Mike Paulus, illustrated by Eva Paulus |
Hey. Hi, there. Do you like the springtime? I bet you do. I bet you love sunny days where the snow melts away. You love seeing that emerald blush upon the lawns of our fair city. You love tulips. You love tree buds. You love sucking the Sweet Smells of Spring straight up your frickin’ nostrils.
Well, this is not for you.
This one’s for all you awesome people out there who are fed up with Spring and the people who LOVE it. This one’s for the people bold enough to declare, “You know what? Spring kinda blows. It’s just not my thing.”
I am here today to join your dissent. I don’t like Spring, either, and I’m tired of pretending I do. Just add it to the pile of historically beloved stuff I’m supposed to like but do not. Like Sundays, Dunkin’ Donuts, the music of Willie Nelson, and the classic depressing television show Six Feet Under.
Let’s break down exactly why it seems most people enjoy Spring and why I’m not having it.
Point: It’s finally warm!
Counterpoint: Is it, though?
Parts of the day are warm, yes, but when that warmth actually happens feels like a crappy crap shoot full of crap. The morning might be cold and frosty, giving way to a sunny (probably humid) afternoon, giving way to a frigid evening. Is it time to pull the old storm windows off your house or is it too early? What kind of jacket should I wear? Is it time for shorts? Literally no one knows. And what’s so bad about a nice cozy, snuggly house, anyway? Yes, there is a point at which I’m sick of the winter ice and ready for the summer sun, but can the weather just change, like, all at once? Can it be winter one day and early summer the next? Surely, we have the technology.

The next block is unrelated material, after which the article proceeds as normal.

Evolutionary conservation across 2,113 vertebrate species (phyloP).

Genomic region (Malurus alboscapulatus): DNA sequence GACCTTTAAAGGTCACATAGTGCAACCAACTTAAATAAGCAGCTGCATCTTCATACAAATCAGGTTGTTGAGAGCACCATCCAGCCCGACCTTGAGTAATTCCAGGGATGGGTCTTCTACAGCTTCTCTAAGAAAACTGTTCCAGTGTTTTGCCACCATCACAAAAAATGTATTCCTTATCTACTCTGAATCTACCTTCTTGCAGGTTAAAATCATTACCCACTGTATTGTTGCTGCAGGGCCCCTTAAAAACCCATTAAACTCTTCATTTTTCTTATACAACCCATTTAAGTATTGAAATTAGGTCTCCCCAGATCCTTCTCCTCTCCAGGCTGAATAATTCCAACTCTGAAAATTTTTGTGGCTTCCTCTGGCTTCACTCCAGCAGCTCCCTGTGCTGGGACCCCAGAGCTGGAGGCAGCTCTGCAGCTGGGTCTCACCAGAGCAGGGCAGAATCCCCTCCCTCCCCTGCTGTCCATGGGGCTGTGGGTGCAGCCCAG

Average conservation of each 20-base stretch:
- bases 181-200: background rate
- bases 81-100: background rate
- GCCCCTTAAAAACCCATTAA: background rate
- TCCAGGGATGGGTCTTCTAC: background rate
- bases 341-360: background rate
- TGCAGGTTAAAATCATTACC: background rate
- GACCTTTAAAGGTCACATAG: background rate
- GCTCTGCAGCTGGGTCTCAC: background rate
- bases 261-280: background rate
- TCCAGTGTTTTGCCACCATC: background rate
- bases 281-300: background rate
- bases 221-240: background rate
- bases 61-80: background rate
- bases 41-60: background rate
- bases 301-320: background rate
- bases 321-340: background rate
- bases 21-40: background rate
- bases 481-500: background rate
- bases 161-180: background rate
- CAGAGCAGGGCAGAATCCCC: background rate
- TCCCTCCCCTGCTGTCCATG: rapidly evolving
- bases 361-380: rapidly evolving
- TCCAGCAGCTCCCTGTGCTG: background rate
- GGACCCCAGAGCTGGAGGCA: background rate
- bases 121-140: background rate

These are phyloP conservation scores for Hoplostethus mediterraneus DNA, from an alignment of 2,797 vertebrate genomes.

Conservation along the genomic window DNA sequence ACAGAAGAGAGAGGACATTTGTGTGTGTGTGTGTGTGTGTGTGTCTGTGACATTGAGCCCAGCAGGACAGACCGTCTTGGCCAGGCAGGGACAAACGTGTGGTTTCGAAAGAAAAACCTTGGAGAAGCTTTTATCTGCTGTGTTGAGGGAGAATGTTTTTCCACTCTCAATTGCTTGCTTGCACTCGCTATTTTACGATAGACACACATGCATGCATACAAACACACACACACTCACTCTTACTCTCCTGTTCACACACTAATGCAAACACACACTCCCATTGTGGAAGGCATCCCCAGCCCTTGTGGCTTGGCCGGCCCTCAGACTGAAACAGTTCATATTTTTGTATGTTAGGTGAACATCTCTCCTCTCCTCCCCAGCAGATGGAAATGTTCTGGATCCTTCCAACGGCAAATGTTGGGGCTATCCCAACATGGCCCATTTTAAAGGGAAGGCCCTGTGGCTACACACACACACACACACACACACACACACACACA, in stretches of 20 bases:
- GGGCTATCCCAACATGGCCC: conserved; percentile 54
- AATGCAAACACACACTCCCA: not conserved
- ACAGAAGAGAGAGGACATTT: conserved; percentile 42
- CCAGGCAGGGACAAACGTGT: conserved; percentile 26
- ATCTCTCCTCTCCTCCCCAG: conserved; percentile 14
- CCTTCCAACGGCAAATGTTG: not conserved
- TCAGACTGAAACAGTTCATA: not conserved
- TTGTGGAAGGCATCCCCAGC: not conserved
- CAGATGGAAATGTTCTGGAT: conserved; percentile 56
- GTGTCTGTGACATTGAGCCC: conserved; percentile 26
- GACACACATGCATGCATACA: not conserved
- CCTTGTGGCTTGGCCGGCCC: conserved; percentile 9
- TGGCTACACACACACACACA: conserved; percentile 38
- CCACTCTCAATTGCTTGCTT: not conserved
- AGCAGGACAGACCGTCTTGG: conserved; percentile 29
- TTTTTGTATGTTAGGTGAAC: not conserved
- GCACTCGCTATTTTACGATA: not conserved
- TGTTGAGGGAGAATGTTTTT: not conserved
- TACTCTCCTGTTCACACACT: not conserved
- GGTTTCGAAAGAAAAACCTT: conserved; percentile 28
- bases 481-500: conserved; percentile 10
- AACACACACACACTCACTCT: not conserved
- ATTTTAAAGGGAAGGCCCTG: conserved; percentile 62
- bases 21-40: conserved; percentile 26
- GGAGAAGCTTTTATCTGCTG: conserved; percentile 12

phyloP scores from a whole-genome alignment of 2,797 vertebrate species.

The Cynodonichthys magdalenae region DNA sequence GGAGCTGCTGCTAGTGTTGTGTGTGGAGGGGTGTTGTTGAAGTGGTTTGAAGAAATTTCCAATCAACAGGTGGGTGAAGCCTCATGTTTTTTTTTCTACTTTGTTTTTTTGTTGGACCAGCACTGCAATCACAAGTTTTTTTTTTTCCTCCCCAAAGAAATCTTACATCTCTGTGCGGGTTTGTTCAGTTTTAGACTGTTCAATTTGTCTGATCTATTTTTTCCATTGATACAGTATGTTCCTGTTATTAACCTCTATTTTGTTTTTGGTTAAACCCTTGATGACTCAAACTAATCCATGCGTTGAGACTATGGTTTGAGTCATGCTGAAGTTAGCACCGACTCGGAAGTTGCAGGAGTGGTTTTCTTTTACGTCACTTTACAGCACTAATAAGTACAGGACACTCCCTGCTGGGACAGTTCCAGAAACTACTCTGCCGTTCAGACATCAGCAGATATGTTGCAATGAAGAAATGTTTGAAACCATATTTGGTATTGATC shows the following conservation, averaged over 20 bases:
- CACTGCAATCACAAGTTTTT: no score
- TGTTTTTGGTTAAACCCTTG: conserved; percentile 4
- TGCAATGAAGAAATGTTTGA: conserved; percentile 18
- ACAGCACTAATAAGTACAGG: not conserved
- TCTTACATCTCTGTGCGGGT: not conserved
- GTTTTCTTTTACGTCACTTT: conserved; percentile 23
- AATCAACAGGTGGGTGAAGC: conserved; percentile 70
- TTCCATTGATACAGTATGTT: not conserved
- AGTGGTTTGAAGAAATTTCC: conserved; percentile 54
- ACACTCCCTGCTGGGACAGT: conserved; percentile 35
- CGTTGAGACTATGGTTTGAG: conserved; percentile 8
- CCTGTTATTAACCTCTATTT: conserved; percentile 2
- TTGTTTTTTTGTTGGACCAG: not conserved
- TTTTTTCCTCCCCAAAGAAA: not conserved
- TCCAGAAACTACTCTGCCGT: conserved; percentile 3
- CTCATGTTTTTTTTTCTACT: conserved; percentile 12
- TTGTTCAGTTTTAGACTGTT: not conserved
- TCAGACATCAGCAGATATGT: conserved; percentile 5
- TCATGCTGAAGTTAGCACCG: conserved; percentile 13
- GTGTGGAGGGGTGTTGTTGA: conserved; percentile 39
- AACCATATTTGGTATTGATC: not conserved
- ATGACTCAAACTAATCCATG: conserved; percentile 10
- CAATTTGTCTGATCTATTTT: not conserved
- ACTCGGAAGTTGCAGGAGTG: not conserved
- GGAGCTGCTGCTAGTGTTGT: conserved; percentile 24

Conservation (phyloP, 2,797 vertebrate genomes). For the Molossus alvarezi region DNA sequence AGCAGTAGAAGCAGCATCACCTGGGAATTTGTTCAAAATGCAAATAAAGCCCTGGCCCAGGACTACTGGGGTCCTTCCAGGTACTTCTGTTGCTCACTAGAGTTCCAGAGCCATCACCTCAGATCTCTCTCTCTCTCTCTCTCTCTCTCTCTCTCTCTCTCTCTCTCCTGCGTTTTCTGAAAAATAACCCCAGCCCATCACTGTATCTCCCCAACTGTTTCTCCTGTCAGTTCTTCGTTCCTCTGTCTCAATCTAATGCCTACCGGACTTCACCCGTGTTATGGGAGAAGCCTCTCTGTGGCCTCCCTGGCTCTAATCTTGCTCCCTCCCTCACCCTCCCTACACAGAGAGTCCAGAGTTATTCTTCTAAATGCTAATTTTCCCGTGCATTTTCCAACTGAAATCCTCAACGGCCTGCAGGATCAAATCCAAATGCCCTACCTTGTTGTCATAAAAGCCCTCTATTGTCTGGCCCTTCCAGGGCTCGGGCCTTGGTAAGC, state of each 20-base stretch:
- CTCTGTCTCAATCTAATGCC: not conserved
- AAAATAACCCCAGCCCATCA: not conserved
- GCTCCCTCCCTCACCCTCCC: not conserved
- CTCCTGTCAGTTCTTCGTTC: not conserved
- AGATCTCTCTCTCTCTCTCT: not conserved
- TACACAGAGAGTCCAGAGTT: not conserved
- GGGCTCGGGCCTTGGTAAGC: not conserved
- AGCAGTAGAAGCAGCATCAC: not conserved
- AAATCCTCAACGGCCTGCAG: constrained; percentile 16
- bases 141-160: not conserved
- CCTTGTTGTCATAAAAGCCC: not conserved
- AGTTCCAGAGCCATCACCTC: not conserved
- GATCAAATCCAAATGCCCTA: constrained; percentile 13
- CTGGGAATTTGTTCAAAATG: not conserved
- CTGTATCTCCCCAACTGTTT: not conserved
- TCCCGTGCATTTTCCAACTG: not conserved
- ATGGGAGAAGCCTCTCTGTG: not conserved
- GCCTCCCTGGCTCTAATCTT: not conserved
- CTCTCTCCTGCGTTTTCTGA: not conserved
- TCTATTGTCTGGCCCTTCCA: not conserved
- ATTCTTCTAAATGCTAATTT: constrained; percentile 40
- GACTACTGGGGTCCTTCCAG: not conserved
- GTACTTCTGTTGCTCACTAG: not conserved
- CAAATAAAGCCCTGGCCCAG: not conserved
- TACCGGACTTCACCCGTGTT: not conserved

Point: Everything smells fresh and new!
Counterpoint: Does it, though?
Everything smells like a dank barnyard. I know that’s just what wet, fertile dirt smells like, but you can’t fool me into thinking it’s pleasant. I think you’re just happy to smell anything after five to eight months of frozen nose hairs. And also, maybe you didn’t realize, but all that sweet smelling air is trying to kill me. It’s chock full of razor sharp specks of pollen. See, in the springtime, plants and trees generate yellow clouds of microscopic throwing stars which fill my lungs and attack my tender eyeballs, shredding them all the hell, causing wave after wave of tears and snot. Mmmm. Smells great.
Point: April showers bring …
Counterpoint: … huge mud puddles.
Yes, it rains in the spring, and that’s why everything starts growing. I get it. This is a necessary evil. But along with all those well-hydrated May flowers, we get wet muddy ground, soggy boots, and water in our basements. Why can’t something dry make the garden grow? Why isn’t life-giving sunlight enough for those greedy daffodils?
Point: Springtime is a season of rebirth! It’s time to contemplate new beginnings!
Counterpoint: I think that’s stupid.
I have so, so very many unfinished projects. I’m no longer accepting new beginnings.
Point: What about all the spring holidays?
Counterpoint: What about them?
Hey, I love visiting extended family and I like eating big meals, but come on. Name one Springtime holiday able to hold a jack-o-lantern to Halloween. It’s impossible. Call me when they invent a second Christmas for late March.
Point: Reese’s Milk Chocolate Peanut Butter Eggs.
Counterpoint: OK, I gotta give ya that one.
Reese’s is finally catching on and creating alternate versions of the almighty Peanut Butter Egg for other seasons, but I’ll forever crave the original, peanut butter-forward confection. That’s one point for you.
If you like spring, fine. Run naked through a lush field or something. It’s your life. Me? I’ll be over here enduring it, waiting for summer, which is only, like, the second-best season, maybe.
I have some issues.